Home · Register · Search · View Winners · Software · Hosting · Software · Join Upload & Sell

Moderated by: Fred Miranda
Username   Password

FM Forum Rules
Landscape Posting Guidelines
  

FM Forums | Landscape Photographer | Join Upload & Sell

1       2       3              6      
7
       8              17       18       end
  

Archive 2013 · Nightscapes using AstroTrac Tracking Mount
  
 
jsuro
Offline
• • • • •
Upload & Sell: Off
p.7 #1 · p.7 #1 · Nightscapes using AstroTrac Tracking Mount


Very nice Fred. You are now officially hooked . The next step should be a filtered Canon camera. You can explore them here:

http://www.sciencecenter.net/hutech/canon/index.htm

I use a dedicated camera - an SBIG 11000. Here's my take of M42 in pure RGB with my TMB 650mm Scope:








Mar 14, 2013 at 03:41 PM
Fred Miranda
Offline
Admin
Upload & Sell: On
p.7 #2 · p.7 #2 · Nightscapes using AstroTrac Tracking Mount


astro-ep wrote:
Fred,

Thanks Fred! I've learned a ton here on this site. I'm glad that I can finally give something back.

Try stacking each of the exposure time sets, separately in DSS. Add them all into photoshop as different layers, mask them and start bringing in the core from the appropriate layers. On your shortest exposure, you should be able to see the trapezium cluster in the core.

It took me several iterations to get deep enough, to where I was pleased with the final image. Keep in mind that ideally you'd want darks, flats and bias calibration frames from each exposure
...Show more

Thanks for the advice Eric. Sounds like a good plan.
I will run each exposure time set with their respective dark frames (Including the general flat and bias frames). Then bring them in their own layers and play with it.
Fred



Mar 14, 2013 at 03:59 PM
Fred Miranda
Offline
Admin
Upload & Sell: On
p.7 #3 · p.7 #3 · Nightscapes using AstroTrac Tracking Mount


jsuro wrote:
Very nice Fred. You are now officially hooked . The next step should be a filtered Canon camera. You can explore them here:

http://www.sciencecenter.net/hutech/canon/index.htm

I use a dedicated camera - an SBIG 11000. Here's my take of M42 in pure RGB with my TMB 650mm Scope:


Looks amazing Jose. I'm wondering if this quality and clarity level is possible to achieve with my current gear.
I'm also struggling with light pollution and night mist here in San Clemente beach.
Last week I purchased a Rebel T4i and it's currently being modded by FM member Gary Honis. I should have it back tomorrow.

Here is my first attempt of The Pleiades (M45). I could not get the nebulosity around the stars. I'm wondering what I did wrong. The entire light imaging took about 45 minutes.

They were divided in:
(5) 300s, (5) 180s, (5) 60s, (5) 30s @ISO 1000 (5D III, Canon 400mm f/5.6L @5.6)
Also took the corresponding darks and then 15 flats, 15 dark flats, 15 bias...
They were all combined in DSS (DeepSkyStacker)
What's missing?





M45-Pleiades




Mar 14, 2013 at 04:10 PM
jsuro
Offline
• • • • •
Upload & Sell: Off
p.7 #4 · p.7 #4 · Nightscapes using AstroTrac Tracking Mount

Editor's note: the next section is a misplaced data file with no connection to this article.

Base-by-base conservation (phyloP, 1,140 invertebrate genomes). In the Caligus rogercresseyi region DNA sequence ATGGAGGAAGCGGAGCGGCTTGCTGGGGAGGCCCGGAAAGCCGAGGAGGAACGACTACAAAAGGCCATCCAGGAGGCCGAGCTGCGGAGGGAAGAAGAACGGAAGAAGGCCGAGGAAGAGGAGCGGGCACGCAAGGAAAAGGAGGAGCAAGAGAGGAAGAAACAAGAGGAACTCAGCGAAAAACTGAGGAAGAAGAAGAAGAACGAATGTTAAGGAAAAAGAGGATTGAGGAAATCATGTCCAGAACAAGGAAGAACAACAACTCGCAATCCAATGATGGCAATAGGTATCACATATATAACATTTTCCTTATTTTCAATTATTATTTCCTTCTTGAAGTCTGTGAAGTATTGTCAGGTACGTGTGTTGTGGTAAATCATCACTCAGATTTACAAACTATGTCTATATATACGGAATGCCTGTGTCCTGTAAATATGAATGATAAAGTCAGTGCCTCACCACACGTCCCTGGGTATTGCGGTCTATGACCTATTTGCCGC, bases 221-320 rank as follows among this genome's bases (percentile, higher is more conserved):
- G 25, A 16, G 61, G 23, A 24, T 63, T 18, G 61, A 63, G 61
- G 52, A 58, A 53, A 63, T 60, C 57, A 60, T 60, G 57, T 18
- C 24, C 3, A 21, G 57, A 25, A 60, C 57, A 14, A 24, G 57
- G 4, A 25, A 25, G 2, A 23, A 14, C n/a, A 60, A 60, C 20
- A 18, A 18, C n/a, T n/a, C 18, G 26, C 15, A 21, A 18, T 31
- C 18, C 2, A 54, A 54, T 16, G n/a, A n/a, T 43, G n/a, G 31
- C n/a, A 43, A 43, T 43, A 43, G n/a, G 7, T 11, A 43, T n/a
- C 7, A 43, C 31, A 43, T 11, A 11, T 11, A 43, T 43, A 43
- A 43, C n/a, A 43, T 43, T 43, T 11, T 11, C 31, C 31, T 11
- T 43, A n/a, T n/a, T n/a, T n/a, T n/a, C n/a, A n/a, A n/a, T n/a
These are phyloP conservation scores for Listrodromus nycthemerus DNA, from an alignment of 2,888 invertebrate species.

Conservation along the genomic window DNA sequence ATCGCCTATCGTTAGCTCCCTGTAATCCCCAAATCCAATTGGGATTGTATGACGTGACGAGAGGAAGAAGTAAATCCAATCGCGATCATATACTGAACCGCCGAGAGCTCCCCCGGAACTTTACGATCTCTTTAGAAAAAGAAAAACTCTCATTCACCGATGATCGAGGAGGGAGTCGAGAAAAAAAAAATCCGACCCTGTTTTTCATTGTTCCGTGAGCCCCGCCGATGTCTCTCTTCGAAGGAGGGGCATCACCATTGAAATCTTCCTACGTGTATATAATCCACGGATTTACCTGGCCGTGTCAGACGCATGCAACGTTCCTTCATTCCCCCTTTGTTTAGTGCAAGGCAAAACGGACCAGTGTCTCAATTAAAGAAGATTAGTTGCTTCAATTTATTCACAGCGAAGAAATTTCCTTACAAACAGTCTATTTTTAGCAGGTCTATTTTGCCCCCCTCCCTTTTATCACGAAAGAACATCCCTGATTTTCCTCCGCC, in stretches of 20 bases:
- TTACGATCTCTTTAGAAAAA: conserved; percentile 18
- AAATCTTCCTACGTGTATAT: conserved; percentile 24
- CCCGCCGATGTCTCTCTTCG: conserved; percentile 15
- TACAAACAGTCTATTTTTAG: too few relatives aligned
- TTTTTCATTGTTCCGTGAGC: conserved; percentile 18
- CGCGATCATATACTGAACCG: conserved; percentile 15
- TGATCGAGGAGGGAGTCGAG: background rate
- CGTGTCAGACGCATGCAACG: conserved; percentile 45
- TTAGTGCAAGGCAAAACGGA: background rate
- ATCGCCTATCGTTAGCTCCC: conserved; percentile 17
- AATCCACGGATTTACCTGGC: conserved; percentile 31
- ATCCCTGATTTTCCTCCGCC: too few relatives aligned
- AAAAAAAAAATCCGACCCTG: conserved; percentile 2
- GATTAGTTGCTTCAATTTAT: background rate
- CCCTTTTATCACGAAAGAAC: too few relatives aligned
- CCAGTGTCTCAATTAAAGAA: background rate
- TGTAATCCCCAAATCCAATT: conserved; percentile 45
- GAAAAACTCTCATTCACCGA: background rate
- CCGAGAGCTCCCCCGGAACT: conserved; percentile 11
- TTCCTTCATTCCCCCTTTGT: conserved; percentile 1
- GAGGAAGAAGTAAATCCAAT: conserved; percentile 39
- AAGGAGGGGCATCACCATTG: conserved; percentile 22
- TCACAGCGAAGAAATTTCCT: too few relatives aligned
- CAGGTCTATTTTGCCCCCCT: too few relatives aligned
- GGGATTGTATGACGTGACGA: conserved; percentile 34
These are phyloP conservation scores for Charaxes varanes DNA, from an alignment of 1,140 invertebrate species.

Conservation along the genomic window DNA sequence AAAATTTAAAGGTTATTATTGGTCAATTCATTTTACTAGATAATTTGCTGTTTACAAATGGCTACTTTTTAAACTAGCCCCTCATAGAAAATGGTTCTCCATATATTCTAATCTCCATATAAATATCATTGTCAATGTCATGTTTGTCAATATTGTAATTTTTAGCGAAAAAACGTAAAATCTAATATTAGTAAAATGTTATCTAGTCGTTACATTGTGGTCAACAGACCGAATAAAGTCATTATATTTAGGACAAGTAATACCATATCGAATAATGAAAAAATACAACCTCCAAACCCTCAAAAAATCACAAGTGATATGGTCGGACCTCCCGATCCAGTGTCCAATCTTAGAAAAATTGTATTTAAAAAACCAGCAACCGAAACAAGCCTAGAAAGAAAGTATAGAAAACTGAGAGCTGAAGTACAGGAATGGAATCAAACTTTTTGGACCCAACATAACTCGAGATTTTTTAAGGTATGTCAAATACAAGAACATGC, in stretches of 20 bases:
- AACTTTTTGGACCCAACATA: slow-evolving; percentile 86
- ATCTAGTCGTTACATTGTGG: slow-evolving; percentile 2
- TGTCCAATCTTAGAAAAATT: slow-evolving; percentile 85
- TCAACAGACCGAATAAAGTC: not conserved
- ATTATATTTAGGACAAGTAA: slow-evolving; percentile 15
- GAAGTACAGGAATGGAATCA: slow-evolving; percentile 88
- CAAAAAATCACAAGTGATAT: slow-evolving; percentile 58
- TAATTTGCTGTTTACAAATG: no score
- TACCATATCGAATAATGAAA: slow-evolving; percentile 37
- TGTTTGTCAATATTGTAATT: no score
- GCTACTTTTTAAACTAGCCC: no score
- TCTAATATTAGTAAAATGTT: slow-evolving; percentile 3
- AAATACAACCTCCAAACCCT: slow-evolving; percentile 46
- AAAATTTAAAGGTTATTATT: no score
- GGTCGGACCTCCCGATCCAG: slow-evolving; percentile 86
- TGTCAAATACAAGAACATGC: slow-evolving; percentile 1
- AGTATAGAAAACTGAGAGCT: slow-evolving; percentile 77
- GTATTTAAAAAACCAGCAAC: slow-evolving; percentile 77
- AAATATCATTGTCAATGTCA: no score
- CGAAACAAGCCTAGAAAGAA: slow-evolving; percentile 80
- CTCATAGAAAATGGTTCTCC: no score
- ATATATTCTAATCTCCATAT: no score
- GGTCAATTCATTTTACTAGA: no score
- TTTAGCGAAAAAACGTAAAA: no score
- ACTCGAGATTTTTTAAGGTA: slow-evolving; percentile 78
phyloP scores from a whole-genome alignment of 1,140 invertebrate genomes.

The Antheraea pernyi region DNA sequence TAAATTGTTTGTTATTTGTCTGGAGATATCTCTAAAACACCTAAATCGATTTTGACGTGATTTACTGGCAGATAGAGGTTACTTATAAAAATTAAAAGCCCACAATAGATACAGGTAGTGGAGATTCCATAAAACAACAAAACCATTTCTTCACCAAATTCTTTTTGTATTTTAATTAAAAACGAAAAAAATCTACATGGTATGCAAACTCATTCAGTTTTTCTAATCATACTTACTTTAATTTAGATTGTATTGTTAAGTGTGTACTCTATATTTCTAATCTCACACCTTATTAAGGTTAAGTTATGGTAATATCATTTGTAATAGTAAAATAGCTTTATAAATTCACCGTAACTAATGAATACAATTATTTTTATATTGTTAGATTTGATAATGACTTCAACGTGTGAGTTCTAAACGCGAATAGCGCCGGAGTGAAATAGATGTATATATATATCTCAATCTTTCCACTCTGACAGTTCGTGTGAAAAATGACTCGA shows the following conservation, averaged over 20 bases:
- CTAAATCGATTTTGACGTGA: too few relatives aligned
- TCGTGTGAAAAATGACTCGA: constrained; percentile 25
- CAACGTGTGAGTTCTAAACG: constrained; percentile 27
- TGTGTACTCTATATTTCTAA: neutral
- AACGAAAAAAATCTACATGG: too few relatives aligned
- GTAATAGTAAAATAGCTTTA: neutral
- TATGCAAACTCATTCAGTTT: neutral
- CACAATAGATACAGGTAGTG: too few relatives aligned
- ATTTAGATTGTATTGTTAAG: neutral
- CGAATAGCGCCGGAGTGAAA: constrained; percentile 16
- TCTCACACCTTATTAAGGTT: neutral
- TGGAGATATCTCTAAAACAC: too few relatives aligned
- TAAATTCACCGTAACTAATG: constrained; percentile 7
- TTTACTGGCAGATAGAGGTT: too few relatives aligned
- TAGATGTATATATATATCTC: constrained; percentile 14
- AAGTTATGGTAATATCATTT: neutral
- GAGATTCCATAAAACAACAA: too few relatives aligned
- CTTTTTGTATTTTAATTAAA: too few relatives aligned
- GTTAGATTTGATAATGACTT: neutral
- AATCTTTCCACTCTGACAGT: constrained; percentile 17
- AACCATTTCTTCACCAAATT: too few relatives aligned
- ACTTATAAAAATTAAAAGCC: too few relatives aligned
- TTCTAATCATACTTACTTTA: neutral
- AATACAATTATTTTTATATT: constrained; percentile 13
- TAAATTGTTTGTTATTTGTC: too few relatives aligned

Fred, I would also recommend software to process the images. A free one for DSLRs is this one:

http://deepskystacker.free.fr/english/index.html

All the bells and whistles:

http://www.cyanogen.com/maxim_matrix.php

And the best, but no camera control and steep learning curve:

http://www.pixinsight.com



Mar 14, 2013 at 04:10 PM
jsuro
Offline
• • • • •
Upload & Sell: Off
p.7 #5 · p.7 #5 · Nightscapes using AstroTrac Tracking Mount


Fred Miranda wrote:
Here is my first attempt of The Pleiades (M45). I could not get the nebulosity around the stars. I'm wondering what I did wrong. I captured images for about 45 minutes. They were:
(5) 300s, (5) 180s, (5) 60s, (5) 30s @ISO 1000 (5D III, Canon 400mm f/5.6L @5.6)
Also took the corresponding darks and then 15 flats, 15 dark flats, 15 bias...
What's missing?


Processing software (see the post above), specifically DDP (Digital Development Processing) for stretching gamma.

Best,

Jose



Mar 14, 2013 at 04:12 PM
astrodave
Offline
• •
Upload & Sell: Off
p.7 #6 · p.7 #6 · Nightscapes using AstroTrac Tracking Mount


Fred,

Did you process the data in Photoshop (or similar)? Or, is that the image directly from stacking?

Use an iterative stretch in Photoshop using the Levels tool (being careful not to clip the left/dark side of the histogram). I try to make sure that none of the 'black'/space areas in my images are truly black...rather an RGB values of around 15-30 or so. Also, set a gray point somewhere in a darker portion of your image to align the RGB channels and you'll get a more natural color for the stars and nebulosity.

If you are shooting from a light-polluted area, eventually you will reach a point where you're bringing out the sky-glow rather than the nebulosity...but I'll bet that you've got more in there than what your current image shows.

There's not much extended spectrum (Hydrogen) in the Pleiades (unlike M42), so your current gear should do quite well on this target without modifications.

I tend to stack sub-exposures all the same length...I'm not sure there is value in mixing different exposure lengths in the same stack. If there is an area that you don't want blown-out, you can stack shorter subs in a separate image and overlay with layers.

Its not an Astrotrac image, but I shot this M45 with a cooled-CCD on an equatorial mount (with a very dark sky), using 10 minute subs with a total of around 5 hours exposure combined.